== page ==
PJC In The News

Daily Record Reports on Prisoners' Rights Project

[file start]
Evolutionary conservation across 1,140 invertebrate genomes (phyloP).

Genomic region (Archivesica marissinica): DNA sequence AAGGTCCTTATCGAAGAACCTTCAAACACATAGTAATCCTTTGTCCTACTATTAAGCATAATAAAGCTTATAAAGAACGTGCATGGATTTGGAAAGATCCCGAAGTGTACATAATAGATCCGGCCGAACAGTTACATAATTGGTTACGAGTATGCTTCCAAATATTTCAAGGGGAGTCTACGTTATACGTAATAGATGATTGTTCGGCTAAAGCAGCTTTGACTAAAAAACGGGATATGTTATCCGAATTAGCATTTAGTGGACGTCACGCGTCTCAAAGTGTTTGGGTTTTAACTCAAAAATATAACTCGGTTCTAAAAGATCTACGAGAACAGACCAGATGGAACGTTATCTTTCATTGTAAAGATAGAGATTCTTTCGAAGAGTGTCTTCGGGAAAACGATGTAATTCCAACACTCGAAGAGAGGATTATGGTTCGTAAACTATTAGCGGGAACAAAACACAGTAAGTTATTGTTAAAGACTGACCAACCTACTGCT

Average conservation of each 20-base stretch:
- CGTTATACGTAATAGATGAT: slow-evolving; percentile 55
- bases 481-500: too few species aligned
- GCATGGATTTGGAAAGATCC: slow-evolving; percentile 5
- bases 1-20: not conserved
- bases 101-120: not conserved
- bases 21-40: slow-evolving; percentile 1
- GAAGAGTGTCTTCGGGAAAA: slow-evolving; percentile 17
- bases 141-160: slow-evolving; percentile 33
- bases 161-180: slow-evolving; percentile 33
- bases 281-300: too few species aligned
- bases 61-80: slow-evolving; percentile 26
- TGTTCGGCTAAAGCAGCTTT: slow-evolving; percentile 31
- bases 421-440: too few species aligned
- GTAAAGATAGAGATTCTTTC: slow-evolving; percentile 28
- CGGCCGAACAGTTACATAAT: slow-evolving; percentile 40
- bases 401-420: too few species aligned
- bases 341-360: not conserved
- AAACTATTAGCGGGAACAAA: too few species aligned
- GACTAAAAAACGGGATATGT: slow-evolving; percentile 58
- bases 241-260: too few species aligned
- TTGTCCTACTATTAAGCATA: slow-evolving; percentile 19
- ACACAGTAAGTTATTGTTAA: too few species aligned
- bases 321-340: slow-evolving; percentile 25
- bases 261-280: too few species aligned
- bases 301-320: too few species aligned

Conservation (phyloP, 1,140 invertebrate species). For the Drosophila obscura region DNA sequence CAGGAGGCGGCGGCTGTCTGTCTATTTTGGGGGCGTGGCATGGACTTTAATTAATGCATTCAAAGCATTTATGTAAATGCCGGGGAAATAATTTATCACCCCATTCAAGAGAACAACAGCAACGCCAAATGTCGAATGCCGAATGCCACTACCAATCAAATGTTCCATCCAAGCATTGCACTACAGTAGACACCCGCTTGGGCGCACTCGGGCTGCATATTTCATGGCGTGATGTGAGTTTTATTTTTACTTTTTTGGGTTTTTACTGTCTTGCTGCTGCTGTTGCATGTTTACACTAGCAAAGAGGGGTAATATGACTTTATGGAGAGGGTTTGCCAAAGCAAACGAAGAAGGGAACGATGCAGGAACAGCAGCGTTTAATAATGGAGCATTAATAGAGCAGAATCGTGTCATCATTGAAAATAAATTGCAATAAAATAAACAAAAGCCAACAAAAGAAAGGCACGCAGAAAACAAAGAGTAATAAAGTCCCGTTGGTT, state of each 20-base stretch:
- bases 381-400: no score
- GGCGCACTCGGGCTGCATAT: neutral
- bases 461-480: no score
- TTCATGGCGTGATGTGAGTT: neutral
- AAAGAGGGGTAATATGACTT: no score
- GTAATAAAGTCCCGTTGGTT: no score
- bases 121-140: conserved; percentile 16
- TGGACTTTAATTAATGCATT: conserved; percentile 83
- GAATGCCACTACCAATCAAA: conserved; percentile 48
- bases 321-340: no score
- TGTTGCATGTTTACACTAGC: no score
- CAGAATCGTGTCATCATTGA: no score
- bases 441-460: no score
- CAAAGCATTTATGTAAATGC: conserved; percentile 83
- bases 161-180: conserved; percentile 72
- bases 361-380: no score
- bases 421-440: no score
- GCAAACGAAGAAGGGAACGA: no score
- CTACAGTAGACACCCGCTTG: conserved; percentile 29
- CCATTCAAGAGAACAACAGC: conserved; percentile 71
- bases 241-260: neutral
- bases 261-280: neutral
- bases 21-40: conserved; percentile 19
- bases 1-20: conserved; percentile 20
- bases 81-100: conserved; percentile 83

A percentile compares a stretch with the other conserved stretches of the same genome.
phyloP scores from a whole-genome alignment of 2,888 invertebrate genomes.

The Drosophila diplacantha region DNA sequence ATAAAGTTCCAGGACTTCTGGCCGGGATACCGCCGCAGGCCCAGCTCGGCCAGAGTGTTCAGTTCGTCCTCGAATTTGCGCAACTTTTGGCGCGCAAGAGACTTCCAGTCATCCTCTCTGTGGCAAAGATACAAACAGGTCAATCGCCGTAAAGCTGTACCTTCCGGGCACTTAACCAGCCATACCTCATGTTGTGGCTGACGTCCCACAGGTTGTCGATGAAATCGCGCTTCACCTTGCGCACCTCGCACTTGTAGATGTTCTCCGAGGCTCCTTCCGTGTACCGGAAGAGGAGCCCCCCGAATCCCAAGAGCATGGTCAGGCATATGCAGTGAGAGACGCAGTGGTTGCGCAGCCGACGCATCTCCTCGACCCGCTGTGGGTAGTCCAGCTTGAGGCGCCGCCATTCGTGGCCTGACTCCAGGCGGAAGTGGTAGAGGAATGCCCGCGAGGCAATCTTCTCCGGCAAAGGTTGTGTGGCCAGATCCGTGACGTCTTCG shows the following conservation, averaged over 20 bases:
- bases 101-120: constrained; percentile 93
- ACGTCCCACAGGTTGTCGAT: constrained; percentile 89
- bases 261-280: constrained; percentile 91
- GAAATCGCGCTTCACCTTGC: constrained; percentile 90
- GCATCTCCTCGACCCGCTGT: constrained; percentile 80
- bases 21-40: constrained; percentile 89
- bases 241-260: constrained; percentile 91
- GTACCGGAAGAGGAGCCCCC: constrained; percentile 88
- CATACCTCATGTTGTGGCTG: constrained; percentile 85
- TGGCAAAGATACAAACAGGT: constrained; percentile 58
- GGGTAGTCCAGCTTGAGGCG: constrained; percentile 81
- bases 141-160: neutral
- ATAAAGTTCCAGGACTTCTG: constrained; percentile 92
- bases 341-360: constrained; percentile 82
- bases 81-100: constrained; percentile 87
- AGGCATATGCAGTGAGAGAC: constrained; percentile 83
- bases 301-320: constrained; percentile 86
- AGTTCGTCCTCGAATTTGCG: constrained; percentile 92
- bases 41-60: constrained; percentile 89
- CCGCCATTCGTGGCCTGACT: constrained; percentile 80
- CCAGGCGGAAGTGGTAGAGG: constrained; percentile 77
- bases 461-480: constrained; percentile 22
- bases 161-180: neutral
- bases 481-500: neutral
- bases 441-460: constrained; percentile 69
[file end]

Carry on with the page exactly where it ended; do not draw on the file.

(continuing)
Of Service Prisoners’ Rights Project focuses on the sick, forgotten JOE SURKIEWICZ Special to The Daily Record February 19, 2008 For aspiring doctor Shahed Alam, the prospect of making regular visits to the Baltimore City Detention Center to advocate for the health care of detainees sounded like a great opportunity. “It’s an aspect of health care that’s untapped,” said Alam, 21, a junior majoring in biomedical engineering at The Johns Hopkins University. On his weekly visits as a volunteer for the Public Justice Center, however, he discovered a different world. “I was surprised to see how much people there are suffering and neglected,” Alam said. “Many of the detainees have life-threatening problems. But they don’t have the right to do what they want to correct them. For example, people with diabetes can’t get their medicine.” The PJC’s Prisoners’ Rights Project has focused on the conditions of confinement for pretrial detainees (as well as impact issues affecting access to courts and oversight of the system) since 2002. Alam is one of a cadre of JHU undergraduates who volunteer to help sick inmates get critical medical help. “It’s an uphill battle,” said PJC staff attorney Wendy Hess, who laments the lack of attention on the issue of health care for detainees. “Why is this relevant to the public? After all, there’s an inclination not to care because most people think they’ll never be arrested,” she said. “But employees are exposed to sick people not getting care. And a lot of people re-enter the community sicker than when they went in. And many have contagious diseases. It’s a public health issue.” Key complaints remain The Baltimore City Detention Center is the 18th-largest pretrial detention facility in the country and houses up to 4,000 people, most of them pretrial detainees. About 120 prisoners cycle out of the center each day — a complex plagued by overcrowding, sickly detainees and unsanitary kitchens. The state is constitutionally required to provide adequate health care to prisoners and detainees in the corrections system, the lawyers said. “Whether you agree with it or not, the state has to do it or it can be sued,” Hess said. “The state is paying a health care contractor all this money — about $110 million a year, up from $68 million a few years ago — but it’s not getting the services taxpayers pay for.” The lawyers are frustrated by the system’s self-auditing mechanism and a lack of transparency. “You can’t expect too much from an internal body — it’s not robust,” Hess said. “A lot of problems that were present in 2002 when our project was founded are still around.” There have been some improvements. For example, the state moved from paying its health care contractor a flat fee to a charge-by-service basis. “But the same key complaints remain — delays in responding to sick-call requests and interruptions in medications for chronic and acute medical conditions,” Hess said. “We have problems just getting information on what goes on in there,” added Sally Dworak-Fisher, another PJC lawyer on the project. “There’s no good oversight and the system isn’t transparent.” The project successfully lobbied for a performance audit of the new medical contractor and persuaded the General Assembly to do an audit in February 2007. The audit showed the state does a poor job of overseeing the medical contractor. “It’s outrageous,” Dworak-Fisher said. “For example, the state didn’t notice 400 inmates with hepatitis C were left off a monthly medical contractor report. It’s appalling. The state has no idea if it’s getting the service it’s paying for.” The state made promises to fix it and the legislature asked for a report, which was delivered in November 2007. The PJC submitted a critique of that report to legislators this month. “Our response pointed out that most of the recommendations of the performance audit were not implemented,” Dworak-Fisher said. “And no clear guidelines were given for when most of the changes would be made.” Limited success The project has used Maryland’s Public Information Act to obtain information from the state — but with limited success. “In the vast majority of circumstances, we never received information within the time required, or ever,” Hess said. “If you have to fight for information, it’s usually pretty stale when you finally get it. Transparency is being frustrated by the government.” For example, requests to local detention centers to find out who provides their health care, the number of complaints, and whether they track contagious diseases often went unanswered. “We had to sue four counties after making several requests,” Hess noted. “It’s costly to sue. But the government’s not being held accountable if we don’t.” The lawyers suggest that improvements will only happen after Maryland implements a statewide structure to oversee pretrial detention and correctional facilities. “There are national and international models we can study,” Dworak-Fisher said. “We need to establish an external oversight mechanism that’s independent and routinely performed. And in the meantime, we need another audit.” Alam, the volunteer who visits the detention center each week, said he’s seen no changes in the system since he started volunteering. “It’s really surprising that this is happening right around the corner, right down the street, from such a great hospital as Johns Hopkins,” he said. “I encounter laziness and neglect from many staff and corrections officers. There are some gems among them. But generally the detainees — who haven’t been found guilty of a crime — are treated like animals. Every week, it’s an eye-opening experience.” (Joe Surkiewicz is the director of communications at Maryland Legal Aid. His e-mail is jsurkiewicz@mdlab.org.)

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